To prevail on an ineffective assistance of counsel claim, a Petitioner must demonstrate both deficient performance and prejudice. See Strickland v. Washington, 466 U.S. 668, 687, 104 S.Ct. 2052, 80 L.Ed.2d 674 (1984). A showing of deficient performance requires that counsel made such serious errors that he was not functioning as the “counsel” guaranteed by the Sixth Amendment; prejudice requires that these errors deprive the Petitioner of a fair trial with a reliable result. See id. In the context of omitting an issue on appeal, this means failing to raise an issue obvious from the trial record and one that probably would have resulted in reversal. See Cook, 45 F.3d at 395. Where an appeal is not taken, a petitioner need only establish deficient performance. See Romero v. Tansy, 46 F.3d 1024, 1030-31 (10th Cir.1995).
Central to Petitioner's ineffectiveness claim is whether a post-examination competency hearing was held. Respondent forcefully argues that the State court findings that such a hearing occurred, despite any contemporaneous record, are “presumed to be correct,” with the burden on Petitioner “of rebutting the presumption of correctness by clear and convincing evidence.” 28 U.S.C. § 2254(e)(1). There are two reasons why this argument must be rejected.
First, given the Cooper claim now in the case, we recently held that a state-court competency determination arrived at with an incorrect standard of proof is not entitled to a presumption of correctness, and is analogous to no competency hearing at all. See Walker, 167 F.3d at 1345. Accordingly, where a petitioner has raised this claim and it is not procedurally barred, relief is appropriate if he can establish a bona fide doubt as to his competency at trial. See id.; Rogers, 173 F.3d at 1290-91.
The State admits that the standard for competency at the time was determined to be unconstitutional, but argues that the parties' stipulation as to the forensic psychologist's findings was tantamount to a stipulation concerning competency. See Aplt. Br. at 15. However, these findings alone are not dispositive; such a view would displace the role of the trial judge. See Pate v. Robinson, 383 U.S. 375, 386, 86 S.Ct. 836, 15 L.Ed.2d 815 (1966); United States ex rel. Lewis v. Lane, 822 F.2d 703, 704-05 (7th Cir.1987). “Only after concluding that a state court used the proper standard does a habeas court turn to the issue of the presumption of correctness.” Lafferty v. Cook, 949 F.2d 1546, 1551 n. 4 (10th Cir.1991). Given Petitioner's history of severe mental problems, the need for him to regain competency on at least two occasions, and the expressed belief of counsel at sentencing that Petitioner was not competent, see Aplt.App. at 108, the Petitioner has established a bona fide doubt as to his competency.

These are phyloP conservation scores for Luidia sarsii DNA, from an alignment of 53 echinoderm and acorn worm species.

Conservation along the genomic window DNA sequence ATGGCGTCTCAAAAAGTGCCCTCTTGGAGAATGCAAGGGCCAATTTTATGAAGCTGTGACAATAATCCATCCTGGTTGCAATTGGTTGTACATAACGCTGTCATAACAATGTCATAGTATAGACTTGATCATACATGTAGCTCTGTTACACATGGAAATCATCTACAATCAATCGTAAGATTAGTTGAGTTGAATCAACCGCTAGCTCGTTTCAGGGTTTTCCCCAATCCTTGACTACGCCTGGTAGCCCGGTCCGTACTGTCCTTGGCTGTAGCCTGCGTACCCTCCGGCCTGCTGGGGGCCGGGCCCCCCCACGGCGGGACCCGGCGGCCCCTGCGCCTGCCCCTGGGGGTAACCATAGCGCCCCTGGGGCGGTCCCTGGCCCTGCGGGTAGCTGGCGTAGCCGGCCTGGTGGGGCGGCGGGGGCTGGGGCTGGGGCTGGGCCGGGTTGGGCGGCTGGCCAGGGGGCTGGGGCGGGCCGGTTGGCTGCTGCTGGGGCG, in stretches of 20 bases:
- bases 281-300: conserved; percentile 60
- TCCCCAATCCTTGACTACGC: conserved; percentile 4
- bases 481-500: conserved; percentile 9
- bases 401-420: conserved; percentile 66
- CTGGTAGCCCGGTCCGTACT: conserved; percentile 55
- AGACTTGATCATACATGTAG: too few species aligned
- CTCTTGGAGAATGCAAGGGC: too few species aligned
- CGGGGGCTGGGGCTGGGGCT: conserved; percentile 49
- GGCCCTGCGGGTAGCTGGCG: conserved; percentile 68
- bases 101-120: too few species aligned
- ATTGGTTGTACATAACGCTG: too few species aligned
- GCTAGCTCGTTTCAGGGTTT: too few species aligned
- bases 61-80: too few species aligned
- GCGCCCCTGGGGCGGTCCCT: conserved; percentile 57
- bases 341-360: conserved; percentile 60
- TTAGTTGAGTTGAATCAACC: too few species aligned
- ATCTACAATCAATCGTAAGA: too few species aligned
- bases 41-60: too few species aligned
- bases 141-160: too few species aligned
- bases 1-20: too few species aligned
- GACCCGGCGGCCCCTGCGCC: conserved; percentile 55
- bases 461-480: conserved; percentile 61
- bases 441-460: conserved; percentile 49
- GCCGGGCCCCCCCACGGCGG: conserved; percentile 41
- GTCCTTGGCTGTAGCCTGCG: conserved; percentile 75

Second, the presumption of correctness, even for the purely historical fact as to whether a hearing occurred, see Thompson v. Keohane, 516 U.S. 99, 109-10, 116 S.Ct. 457, 133 L.Ed.2d 383 (1995), does not apply when “some reason to doubt the adequacy or the accuracy of the fact-finding proceeding” exists, Medina v. Barnes, 71 F.3d 363, 369 (10th Cir.1995). We cannot conclude that Petitioner received a “full, fair, and adequate hearing,” Nguyen, 131 F.3d at 1359, when he has put forward clear and convincing evidence, unrebutted by Respondent, that he was effectively unrepresented during a critical stage in his appeal, specifically when the Oklahoma Court of Criminal Appeals remanded his direct appeal to the trial court to determine whether a competency determination had been made.
Although Petitioner focused his petition on the claim that counsel was ineffective for failing to seek rehearing after the state appellate court affirmed his conviction and sentence on the strength of the remand determination, he has always maintained that he had no appellate counsel commencing with the remand. This lack of counsel is attributable to the state. See Cuyler v. Sullivan, 446 U.S. 335, 343, 100 S.Ct. 1708, 64 L.Ed.2d 333 (1980). We have repeatedly emphasized the important professional and institutional obligation inherent in assuring that only those who are competent be tried. See United States v. Boigegrain, 155 F.3d 1181, 1188 (10th Cir.1998), cert. denied, 525 U.S. 1083, 119 S.Ct. 828, 142 L.Ed.2d 686 (1999); Sena, 109 F.3d at 655. In this instance, a procedural competency issue was raised, but not pursued by counsel during or after the remand, a time when critical facts about a proceeding that may or may not have occurred were being developed. For the remand proceedings to be fair, Petitioner needed counsel to evaluate and test (through cross-examination) the facts contained in the prosecutor's affidavit; representation in name only by a deputy appellate indigent defender who had left that system is not sufficient. See Evitts, 469 U.S. at 396, 105 S.Ct. 830; see also Gideon v. Wainwright, 372 U.S. 335, 344-45, 83 S.Ct. 792, 9 L.Ed.2d 799 (1963). Moreover, counsel could have evaluated the possibility of pursuing a substantive competency claim, i.e., that Petitioner was tried, convicted and sentenced while he was mentally incompetent, that he was unable to assist his counsel or understand the proceedings. See Godinez v. Moran, 509 U.S. 389, 402, 113 S.Ct. 2680, 125 L.Ed.2d 321 (1993); Williams, 113 F.3d at 1159.
I concur in the disposition of this case. As I understand it, the basic holding of the majority opinion deals with the right to counsel, intertwined with a procedural competency claim, in a very unusual situation which we will probably not see again.
PAUL KELLY, Jr., Circuit Judge.